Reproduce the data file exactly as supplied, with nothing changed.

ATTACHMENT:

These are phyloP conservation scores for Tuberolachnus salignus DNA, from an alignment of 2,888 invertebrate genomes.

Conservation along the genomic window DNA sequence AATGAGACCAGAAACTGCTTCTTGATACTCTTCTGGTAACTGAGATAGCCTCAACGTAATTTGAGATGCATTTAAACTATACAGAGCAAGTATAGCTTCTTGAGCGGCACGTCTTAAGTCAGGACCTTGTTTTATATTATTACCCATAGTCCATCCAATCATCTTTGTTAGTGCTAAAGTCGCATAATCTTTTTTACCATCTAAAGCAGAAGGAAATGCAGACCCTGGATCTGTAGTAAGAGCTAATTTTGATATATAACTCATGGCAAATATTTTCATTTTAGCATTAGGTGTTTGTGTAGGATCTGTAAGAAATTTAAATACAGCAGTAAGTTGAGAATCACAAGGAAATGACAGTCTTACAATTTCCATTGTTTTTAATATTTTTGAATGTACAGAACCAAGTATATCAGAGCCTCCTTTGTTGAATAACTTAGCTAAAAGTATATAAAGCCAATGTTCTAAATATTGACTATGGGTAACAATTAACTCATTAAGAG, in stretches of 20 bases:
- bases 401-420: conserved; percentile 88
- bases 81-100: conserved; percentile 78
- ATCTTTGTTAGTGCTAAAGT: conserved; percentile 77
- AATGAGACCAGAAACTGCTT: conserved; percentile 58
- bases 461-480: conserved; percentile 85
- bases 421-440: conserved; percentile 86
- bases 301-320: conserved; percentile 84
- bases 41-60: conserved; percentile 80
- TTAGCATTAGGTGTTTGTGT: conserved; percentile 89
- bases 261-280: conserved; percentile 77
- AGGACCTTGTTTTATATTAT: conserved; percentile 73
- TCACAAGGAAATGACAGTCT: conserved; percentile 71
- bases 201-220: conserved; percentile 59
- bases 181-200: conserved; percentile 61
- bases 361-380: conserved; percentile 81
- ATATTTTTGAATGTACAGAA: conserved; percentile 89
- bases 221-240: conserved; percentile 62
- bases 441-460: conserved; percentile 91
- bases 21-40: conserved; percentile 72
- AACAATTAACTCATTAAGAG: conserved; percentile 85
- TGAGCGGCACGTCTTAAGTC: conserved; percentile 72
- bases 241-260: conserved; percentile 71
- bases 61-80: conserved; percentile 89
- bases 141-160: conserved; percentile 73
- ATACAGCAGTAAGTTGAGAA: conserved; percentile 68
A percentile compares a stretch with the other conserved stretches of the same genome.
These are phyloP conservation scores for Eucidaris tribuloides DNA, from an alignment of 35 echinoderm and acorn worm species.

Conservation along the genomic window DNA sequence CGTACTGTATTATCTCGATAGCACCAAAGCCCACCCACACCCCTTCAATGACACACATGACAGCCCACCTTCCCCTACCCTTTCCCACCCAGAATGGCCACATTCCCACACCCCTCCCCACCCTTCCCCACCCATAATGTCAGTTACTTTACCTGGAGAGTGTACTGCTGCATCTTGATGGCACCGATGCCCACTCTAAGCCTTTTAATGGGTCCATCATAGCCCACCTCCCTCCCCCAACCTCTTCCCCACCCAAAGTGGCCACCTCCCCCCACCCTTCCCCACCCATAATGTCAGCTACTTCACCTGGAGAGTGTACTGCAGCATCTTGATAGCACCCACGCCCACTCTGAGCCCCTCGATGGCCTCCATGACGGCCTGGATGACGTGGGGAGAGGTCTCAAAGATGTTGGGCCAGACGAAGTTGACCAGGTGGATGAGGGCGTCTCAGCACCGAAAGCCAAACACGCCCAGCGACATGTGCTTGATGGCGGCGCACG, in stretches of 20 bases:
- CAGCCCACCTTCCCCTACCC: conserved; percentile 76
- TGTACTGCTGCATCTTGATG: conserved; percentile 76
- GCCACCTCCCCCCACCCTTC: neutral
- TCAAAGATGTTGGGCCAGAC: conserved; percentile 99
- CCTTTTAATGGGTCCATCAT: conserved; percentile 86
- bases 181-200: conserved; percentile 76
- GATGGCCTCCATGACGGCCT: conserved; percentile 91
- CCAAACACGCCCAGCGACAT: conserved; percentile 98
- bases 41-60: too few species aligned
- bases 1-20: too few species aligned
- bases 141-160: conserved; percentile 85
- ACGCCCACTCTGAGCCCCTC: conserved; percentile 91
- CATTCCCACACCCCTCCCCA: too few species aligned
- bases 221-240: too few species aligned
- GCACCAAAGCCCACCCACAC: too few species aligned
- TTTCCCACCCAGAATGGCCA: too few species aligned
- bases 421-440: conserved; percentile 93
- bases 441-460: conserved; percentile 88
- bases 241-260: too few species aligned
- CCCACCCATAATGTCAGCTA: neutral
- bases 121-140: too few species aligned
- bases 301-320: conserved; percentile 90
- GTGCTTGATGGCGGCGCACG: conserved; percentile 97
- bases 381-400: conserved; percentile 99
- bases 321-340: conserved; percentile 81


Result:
These are phyloP conservation scores for Tuberolachnus salignus DNA, from an alignment of 2,888 invertebrate genomes.

Conservation along the genomic window DNA sequence AATGAGACCAGAAACTGCTTCTTGATACTCTTCTGGTAACTGAGATAGCCTCAACGTAATTTGAGATGCATTTAAACTATACAGAGCAAGTATAGCTTCTTGAGCGGCACGTCTTAAGTCAGGACCTTGTTTTATATTATTACCCATAGTCCATCCAATCATCTTTGTTAGTGCTAAAGTCGCATAATCTTTTTTACCATCTAAAGCAGAAGGAAATGCAGACCCTGGATCTGTAGTAAGAGCTAATTTTGATATATAACTCATGGCAAATATTTTCATTTTAGCATTAGGTGTTTGTGTAGGATCTGTAAGAAATTTAAATACAGCAGTAAGTTGAGAATCACAAGGAAATGACAGTCTTACAATTTCCATTGTTTTTAATATTTTTGAATGTACAGAACCAAGTATATCAGAGCCTCCTTTGTTGAATAACTTAGCTAAAAGTATATAAAGCCAATGTTCTAAATATTGACTATGGGTAACAATTAACTCATTAAGAG, in stretches of 20 bases:
- bases 401-420: conserved; percentile 88
- bases 81-100: conserved; percentile 78
- ATCTTTGTTAGTGCTAAAGT: conserved; percentile 77
- AATGAGACCAGAAACTGCTT: conserved; percentile 58
- bases 461-480: conserved; percentile 85
- bases 421-440: conserved; percentile 86
- bases 301-320: conserved; percentile 84
- bases 41-60: conserved; percentile 80
- TTAGCATTAGGTGTTTGTGT: conserved; percentile 89
- bases 261-280: conserved; percentile 77
- AGGACCTTGTTTTATATTAT: conserved; percentile 73
- TCACAAGGAAATGACAGTCT: conserved; percentile 71
- bases 201-220: conserved; percentile 59
- bases 181-200: conserved; percentile 61
- bases 361-380: conserved; percentile 81
- ATATTTTTGAATGTACAGAA: conserved; percentile 89
- bases 221-240: conserved; percentile 62
- bases 441-460: conserved; percentile 91
- bases 21-40: conserved; percentile 72
- AACAATTAACTCATTAAGAG: conserved; percentile 85
- TGAGCGGCACGTCTTAAGTC: conserved; percentile 72
- bases 241-260: conserved; percentile 71
- bases 61-80: conserved; percentile 89
- bases 141-160: conserved; percentile 73
- ATACAGCAGTAAGTTGAGAA: conserved; percentile 68
A percentile compares a stretch with the other conserved stretches of the same genome.
These are phyloP conservation scores for Eucidaris tribuloides DNA, from an alignment of 35 echinoderm and acorn worm species.

Conservation along the genomic window DNA sequence CGTACTGTATTATCTCGATAGCACCAAAGCCCACCCACACCCCTTCAATGACACACATGACAGCCCACCTTCCCCTACCCTTTCCCACCCAGAATGGCCACATTCCCACACCCCTCCCCACCCTTCCCCACCCATAATGTCAGTTACTTTACCTGGAGAGTGTACTGCTGCATCTTGATGGCACCGATGCCCACTCTAAGCCTTTTAATGGGTCCATCATAGCCCACCTCCCTCCCCCAACCTCTTCCCCACCCAAAGTGGCCACCTCCCCCCACCCTTCCCCACCCATAATGTCAGCTACTTCACCTGGAGAGTGTACTGCAGCATCTTGATAGCACCCACGCCCACTCTGAGCCCCTCGATGGCCTCCATGACGGCCTGGATGACGTGGGGAGAGGTCTCAAAGATGTTGGGCCAGACGAAGTTGACCAGGTGGATGAGGGCGTCTCAGCACCGAAAGCCAAACACGCCCAGCGACATGTGCTTGATGGCGGCGCACG, in stretches of 20 bases:
- CAGCCCACCTTCCCCTACCC: conserved; percentile 76
- TGTACTGCTGCATCTTGATG: conserved; percentile 76
- GCCACCTCCCCCCACCCTTC: neutral
- TCAAAGATGTTGGGCCAGAC: conserved; percentile 99
- CCTTTTAATGGGTCCATCAT: conserved; percentile 86
- bases 181-200: conserved; percentile 76
- GATGGCCTCCATGACGGCCT: conserved; percentile 91
- CCAAACACGCCCAGCGACAT: conserved; percentile 98
- bases 41-60: too few species aligned
- bases 1-20: too few species aligned
- bases 141-160: conserved; percentile 85
- ACGCCCACTCTGAGCCCCTC: conserved; percentile 91
- CATTCCCACACCCCTCCCCA: too few species aligned
- bases 221-240: too few species aligned
- GCACCAAAGCCCACCCACAC: too few species aligned
- TTTCCCACCCAGAATGGCCA: too few species aligned
- bases 421-440: conserved; percentile 93
- bases 441-460: conserved; percentile 88
- bases 241-260: too few species aligned
- CCCACCCATAATGTCAGCTA: neutral
- bases 121-140: too few species aligned
- bases 301-320: conserved; percentile 90
- GTGCTTGATGGCGGCGCACG: conserved; percentile 97
- bases 381-400: conserved; percentile 99
- bases 321-340: conserved; percentile 81